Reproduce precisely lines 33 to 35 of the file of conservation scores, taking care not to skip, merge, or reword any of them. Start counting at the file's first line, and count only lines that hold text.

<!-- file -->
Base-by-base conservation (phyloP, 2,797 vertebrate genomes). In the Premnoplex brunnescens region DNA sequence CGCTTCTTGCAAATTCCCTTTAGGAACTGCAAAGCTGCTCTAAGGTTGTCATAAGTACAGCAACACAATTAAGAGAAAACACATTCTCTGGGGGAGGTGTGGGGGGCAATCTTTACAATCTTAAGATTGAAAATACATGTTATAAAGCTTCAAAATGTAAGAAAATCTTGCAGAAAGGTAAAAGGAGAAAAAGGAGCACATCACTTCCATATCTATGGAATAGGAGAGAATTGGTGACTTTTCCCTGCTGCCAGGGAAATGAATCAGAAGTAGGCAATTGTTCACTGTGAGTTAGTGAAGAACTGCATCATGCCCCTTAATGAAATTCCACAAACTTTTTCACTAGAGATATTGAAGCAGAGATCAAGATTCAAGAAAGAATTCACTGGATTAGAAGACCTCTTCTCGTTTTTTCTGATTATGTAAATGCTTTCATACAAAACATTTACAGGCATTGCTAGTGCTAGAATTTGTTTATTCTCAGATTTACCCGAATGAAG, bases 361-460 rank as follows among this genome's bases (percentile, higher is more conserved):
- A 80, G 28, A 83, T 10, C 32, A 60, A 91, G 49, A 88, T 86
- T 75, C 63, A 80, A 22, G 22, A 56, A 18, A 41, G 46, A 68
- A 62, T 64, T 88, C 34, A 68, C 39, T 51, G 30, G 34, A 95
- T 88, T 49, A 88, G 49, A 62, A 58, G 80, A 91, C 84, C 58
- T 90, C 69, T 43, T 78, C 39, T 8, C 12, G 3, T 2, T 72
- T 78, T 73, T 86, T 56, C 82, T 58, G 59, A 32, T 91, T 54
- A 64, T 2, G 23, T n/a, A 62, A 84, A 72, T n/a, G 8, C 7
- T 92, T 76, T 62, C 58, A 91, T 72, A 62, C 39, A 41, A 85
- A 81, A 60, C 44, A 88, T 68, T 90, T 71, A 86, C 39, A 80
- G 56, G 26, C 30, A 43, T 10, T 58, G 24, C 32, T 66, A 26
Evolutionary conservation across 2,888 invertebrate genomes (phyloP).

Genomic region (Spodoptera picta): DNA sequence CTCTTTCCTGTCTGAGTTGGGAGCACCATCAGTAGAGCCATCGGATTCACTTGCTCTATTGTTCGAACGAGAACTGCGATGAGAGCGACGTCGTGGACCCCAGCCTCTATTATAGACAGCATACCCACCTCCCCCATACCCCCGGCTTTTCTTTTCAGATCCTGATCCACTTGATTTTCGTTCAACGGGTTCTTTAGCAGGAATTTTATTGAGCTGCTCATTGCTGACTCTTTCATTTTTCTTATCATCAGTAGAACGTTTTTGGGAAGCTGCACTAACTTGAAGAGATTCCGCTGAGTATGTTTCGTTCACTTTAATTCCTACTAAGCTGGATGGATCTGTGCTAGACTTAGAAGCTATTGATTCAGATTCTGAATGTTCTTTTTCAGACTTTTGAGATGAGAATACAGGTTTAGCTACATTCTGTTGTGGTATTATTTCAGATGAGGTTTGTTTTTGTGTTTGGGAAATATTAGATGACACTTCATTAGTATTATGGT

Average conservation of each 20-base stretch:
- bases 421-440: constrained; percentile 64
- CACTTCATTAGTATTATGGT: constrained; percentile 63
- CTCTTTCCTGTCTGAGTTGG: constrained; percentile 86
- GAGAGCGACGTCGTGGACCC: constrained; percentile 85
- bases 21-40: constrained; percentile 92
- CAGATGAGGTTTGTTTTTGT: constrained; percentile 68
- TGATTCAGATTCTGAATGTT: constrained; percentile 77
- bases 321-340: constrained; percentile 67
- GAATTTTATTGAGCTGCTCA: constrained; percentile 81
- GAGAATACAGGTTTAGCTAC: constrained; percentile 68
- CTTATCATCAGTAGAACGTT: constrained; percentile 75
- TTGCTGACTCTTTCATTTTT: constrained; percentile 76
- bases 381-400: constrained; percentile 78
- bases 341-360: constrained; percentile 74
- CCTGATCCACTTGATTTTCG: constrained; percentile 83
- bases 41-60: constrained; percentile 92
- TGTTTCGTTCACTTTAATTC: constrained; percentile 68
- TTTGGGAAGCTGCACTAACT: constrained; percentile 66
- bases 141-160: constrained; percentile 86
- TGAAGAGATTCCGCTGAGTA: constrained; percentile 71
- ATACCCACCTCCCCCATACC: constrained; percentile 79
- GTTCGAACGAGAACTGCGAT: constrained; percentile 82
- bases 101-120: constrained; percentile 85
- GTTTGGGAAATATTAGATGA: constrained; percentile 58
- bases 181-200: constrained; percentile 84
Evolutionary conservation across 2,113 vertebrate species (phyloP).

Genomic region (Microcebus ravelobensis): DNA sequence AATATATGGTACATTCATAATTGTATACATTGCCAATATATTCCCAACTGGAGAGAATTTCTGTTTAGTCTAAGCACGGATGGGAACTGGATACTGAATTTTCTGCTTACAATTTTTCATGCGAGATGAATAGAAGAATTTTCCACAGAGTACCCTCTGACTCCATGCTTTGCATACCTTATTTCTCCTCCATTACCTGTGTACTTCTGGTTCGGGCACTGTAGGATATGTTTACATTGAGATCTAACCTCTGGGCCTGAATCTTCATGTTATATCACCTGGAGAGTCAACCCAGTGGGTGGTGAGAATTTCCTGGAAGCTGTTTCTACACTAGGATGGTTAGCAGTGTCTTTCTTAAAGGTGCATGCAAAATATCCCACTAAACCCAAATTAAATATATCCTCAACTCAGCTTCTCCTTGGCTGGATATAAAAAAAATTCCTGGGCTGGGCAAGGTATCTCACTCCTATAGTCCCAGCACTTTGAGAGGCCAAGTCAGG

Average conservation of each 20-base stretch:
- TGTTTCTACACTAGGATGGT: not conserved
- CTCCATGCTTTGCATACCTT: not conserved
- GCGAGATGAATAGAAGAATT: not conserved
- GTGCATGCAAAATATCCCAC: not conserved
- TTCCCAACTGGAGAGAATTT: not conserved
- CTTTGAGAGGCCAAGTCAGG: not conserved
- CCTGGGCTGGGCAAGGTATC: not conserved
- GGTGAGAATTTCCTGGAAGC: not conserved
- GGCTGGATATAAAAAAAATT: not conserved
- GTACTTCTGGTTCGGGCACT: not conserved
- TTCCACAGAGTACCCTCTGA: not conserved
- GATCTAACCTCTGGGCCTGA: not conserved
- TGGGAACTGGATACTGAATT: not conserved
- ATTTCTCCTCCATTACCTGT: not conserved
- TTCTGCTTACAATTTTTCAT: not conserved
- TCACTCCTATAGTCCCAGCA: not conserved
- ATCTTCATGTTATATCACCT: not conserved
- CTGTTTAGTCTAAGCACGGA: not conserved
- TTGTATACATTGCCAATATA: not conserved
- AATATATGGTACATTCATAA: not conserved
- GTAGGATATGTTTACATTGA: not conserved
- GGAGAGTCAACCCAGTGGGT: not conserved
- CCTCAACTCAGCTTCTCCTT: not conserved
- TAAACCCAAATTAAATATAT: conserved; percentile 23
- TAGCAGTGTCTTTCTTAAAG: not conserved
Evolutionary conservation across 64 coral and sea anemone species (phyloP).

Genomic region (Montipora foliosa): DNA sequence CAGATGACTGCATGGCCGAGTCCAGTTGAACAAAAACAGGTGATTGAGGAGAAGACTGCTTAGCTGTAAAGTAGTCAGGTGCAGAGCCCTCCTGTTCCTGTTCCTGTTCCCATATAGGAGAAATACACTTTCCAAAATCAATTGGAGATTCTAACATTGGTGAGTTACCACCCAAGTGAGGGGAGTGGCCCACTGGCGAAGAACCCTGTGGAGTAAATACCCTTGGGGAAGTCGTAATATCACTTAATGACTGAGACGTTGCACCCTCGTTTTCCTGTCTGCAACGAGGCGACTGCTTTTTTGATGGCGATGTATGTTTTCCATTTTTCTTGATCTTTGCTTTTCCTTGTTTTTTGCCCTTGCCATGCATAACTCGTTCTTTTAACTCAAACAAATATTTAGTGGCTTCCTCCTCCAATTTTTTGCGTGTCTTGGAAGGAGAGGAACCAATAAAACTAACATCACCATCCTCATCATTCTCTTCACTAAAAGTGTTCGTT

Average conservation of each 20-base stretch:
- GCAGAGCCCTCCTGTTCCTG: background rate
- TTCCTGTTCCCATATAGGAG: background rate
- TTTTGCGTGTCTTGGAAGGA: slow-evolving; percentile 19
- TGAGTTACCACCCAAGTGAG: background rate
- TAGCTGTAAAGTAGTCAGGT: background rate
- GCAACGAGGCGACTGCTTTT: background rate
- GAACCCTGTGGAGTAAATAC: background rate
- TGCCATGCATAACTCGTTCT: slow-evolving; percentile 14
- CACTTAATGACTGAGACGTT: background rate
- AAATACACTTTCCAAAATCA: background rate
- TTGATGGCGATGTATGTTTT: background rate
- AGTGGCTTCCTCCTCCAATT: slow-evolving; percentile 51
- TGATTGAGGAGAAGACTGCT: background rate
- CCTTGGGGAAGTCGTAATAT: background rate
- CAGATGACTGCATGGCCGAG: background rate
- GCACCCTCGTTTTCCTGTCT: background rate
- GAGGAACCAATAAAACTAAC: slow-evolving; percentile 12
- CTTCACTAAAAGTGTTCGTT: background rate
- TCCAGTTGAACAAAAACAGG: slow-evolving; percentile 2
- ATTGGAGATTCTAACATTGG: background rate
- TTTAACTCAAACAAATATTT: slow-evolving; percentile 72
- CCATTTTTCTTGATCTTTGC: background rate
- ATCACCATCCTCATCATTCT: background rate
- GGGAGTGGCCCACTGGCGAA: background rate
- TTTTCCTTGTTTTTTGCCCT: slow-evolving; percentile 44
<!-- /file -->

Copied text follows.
- bases 141-160: constrained; percentile 86
- TGAAGAGATTCCGCTGAGTA: constrained; percentile 71
- ATACCCACCTCCCCCATACC: constrained; percentile 79